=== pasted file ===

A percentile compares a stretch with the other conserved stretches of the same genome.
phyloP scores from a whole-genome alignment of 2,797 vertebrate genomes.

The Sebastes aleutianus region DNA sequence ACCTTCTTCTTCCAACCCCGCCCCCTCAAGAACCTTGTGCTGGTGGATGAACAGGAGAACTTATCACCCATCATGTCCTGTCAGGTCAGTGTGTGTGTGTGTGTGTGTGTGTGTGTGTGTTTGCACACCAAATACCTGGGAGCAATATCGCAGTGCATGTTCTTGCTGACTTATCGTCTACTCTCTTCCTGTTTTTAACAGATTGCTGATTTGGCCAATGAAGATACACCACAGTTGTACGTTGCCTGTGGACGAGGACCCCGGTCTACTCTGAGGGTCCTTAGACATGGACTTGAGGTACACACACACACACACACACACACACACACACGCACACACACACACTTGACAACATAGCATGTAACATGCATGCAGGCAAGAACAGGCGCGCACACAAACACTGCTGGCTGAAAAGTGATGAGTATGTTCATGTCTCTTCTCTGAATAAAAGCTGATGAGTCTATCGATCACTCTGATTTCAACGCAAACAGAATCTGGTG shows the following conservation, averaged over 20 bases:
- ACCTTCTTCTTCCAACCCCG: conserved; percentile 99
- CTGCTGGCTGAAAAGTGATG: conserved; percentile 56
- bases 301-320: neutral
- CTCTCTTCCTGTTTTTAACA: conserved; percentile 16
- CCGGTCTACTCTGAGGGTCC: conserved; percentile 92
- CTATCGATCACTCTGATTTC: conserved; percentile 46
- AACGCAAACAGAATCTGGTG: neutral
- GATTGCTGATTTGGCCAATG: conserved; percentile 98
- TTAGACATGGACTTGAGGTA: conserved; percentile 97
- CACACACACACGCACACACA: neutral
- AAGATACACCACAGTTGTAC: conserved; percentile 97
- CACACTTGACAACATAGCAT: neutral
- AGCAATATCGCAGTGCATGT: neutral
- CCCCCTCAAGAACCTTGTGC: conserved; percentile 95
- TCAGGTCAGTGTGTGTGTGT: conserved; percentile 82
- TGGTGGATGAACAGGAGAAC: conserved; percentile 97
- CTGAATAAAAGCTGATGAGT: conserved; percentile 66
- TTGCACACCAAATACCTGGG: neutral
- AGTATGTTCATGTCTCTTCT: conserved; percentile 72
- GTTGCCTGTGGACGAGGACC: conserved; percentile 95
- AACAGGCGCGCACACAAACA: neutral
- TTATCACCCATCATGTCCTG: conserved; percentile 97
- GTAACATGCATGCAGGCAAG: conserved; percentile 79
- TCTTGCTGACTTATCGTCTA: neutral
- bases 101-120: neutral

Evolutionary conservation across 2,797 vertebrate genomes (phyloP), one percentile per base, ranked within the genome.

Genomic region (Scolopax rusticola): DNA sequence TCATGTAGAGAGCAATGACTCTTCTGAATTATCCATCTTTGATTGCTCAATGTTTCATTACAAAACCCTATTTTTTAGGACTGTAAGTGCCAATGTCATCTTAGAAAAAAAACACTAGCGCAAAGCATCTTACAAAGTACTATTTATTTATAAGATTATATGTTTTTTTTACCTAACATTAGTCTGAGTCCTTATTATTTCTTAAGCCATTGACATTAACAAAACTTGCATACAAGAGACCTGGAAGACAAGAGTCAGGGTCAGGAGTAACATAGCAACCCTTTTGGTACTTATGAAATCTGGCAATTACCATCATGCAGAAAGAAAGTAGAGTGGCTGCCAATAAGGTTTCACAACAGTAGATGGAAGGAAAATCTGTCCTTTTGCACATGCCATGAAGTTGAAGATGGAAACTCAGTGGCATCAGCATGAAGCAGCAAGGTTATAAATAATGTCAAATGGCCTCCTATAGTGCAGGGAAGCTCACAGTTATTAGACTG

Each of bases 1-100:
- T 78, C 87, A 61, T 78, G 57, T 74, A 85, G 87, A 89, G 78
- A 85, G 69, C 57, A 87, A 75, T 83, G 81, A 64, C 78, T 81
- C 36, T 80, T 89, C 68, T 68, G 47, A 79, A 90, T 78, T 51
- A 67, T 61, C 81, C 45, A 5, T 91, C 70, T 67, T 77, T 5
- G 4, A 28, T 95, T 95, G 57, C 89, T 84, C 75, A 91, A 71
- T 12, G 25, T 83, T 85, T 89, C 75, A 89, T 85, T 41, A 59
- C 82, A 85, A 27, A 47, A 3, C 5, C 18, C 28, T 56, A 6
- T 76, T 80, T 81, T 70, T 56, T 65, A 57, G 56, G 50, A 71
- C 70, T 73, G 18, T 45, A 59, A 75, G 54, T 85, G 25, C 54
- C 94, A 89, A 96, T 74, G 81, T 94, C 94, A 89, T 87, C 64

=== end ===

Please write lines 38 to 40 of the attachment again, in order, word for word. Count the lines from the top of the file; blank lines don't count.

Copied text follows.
- C 82, A 85, A 27, A 47, A 3, C 5, C 18, C 28, T 56, A 6
- T 76, T 80, T 81, T 70, T 56, T 65, A 57, G 56, G 50, A 71
- C 70, T 73, G 18, T 45, A 59, A 75, G 54, T 85, G 25, C 54